limpid and spontaneous, are in the earlier part of the book, and I incline to think that they were also among the earliest written.
Before proceeding to discuss the writer's account of the genesis of these poems, it may be well, in vindication of my serious and respectful treatment of this volume, to cite the verdict of an eminent and unprejudiced living poet and painter (his poems I can speak of as having read them; his pictures I must take on trust, as unfortunately he will not exhibit). In his supplementary chapter to the then late Alexander Gilchrist's "Life of William Blake" (1863), Mr. Dante Gabriel Rossetti writes thus (vol. i. p. 382):—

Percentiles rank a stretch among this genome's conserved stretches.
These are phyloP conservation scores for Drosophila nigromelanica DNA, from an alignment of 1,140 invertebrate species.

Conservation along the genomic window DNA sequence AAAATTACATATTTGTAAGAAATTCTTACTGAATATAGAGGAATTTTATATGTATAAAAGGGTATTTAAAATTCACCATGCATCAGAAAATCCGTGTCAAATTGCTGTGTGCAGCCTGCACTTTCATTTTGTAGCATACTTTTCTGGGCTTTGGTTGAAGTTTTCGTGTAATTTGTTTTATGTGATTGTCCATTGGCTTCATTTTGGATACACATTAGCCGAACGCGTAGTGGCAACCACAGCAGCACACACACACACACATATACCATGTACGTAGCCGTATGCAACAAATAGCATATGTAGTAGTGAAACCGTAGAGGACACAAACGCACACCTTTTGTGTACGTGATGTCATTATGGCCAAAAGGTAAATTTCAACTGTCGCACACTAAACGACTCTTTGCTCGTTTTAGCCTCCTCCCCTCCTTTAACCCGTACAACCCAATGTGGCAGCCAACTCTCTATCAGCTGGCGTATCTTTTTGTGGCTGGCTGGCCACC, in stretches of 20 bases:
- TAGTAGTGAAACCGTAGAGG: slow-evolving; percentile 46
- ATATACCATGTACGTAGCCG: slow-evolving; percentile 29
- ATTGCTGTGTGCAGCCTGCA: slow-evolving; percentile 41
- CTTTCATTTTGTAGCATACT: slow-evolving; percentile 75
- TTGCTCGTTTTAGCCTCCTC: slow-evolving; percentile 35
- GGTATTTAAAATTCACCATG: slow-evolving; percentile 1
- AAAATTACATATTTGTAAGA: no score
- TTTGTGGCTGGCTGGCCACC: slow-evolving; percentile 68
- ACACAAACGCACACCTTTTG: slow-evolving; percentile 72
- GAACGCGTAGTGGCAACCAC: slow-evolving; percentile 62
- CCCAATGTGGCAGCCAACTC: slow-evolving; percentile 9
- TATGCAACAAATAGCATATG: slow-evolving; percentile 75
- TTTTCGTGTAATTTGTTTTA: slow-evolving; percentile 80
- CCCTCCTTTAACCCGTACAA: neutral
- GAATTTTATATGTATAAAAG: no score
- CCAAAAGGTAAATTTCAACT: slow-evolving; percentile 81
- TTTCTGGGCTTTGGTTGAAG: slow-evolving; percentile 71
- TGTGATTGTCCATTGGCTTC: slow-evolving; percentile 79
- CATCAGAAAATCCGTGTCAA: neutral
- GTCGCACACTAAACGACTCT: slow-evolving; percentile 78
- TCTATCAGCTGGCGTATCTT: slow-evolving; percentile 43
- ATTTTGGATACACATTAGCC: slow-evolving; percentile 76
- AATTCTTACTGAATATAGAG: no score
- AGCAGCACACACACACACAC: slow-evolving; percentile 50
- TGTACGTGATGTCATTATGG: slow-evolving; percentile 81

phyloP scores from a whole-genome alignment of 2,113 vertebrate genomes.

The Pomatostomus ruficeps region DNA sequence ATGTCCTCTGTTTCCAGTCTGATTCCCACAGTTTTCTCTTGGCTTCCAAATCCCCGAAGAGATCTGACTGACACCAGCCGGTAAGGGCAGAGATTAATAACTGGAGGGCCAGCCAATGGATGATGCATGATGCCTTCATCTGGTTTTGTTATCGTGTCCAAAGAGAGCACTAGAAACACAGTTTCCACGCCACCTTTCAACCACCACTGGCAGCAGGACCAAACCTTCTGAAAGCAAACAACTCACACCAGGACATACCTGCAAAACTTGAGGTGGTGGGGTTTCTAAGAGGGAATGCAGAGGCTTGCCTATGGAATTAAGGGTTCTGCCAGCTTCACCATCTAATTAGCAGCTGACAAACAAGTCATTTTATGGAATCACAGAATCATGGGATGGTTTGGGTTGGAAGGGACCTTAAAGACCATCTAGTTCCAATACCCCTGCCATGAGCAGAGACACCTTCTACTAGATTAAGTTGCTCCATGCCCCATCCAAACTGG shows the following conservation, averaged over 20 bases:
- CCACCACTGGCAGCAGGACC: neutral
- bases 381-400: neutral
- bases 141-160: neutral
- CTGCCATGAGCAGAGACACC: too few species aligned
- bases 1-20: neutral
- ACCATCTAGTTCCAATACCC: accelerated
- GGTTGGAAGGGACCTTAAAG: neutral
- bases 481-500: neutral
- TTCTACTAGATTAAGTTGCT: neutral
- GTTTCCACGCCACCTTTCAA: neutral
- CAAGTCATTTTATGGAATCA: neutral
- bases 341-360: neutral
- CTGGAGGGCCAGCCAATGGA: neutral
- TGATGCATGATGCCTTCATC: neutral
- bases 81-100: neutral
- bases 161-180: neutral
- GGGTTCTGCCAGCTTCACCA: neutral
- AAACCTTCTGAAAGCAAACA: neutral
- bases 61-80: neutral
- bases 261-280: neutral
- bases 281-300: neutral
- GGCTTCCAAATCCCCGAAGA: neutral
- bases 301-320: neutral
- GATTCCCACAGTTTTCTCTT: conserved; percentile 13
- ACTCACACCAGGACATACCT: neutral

"A very singular example of the closest and most absolute resemblance to Blake's poetry may be met with (if only one could meet with it), in a phantasmal sort of little book, published, or perhaps not published but only printed [I learn at the office of the Swedenborg Society, 36 Bloomsbury Street, London, that it really was published, as the title-page and the price, 5s., stamped on the back indicate], some years since, and entitled 'Improvisations of [from] the Spirit.' It bears no author's name, but was written by Dr. J. J. Garth Wilkinson, the highly gifted editor of Swedenborg's writings, and author of a 'Life' of him, to whom, as has been before mentioned, we owe a reprint of the poems in Blake's 'Songs of Innocence and Experience.' These improvisations profess to be written under precisely the same kind of spiritual guidance, amounting to abnegation of personal effort in the writer, which Blake supposed to have presided over the production of his 'Jerusalem,' &c. The little book has passed into the general (and in all other cases richly deserved) limbo of the modern 'spiritualist' muse. It is a very thick little book, however unsubstantial its origin, and contains, amid much that is disjointed or hopelessly obscure (but then why be the polisher of poems for which a ghost, and not even your own ghost, is alone responsible?), many passages of a remote and charming beauty, or sometimes of a grotesque figu-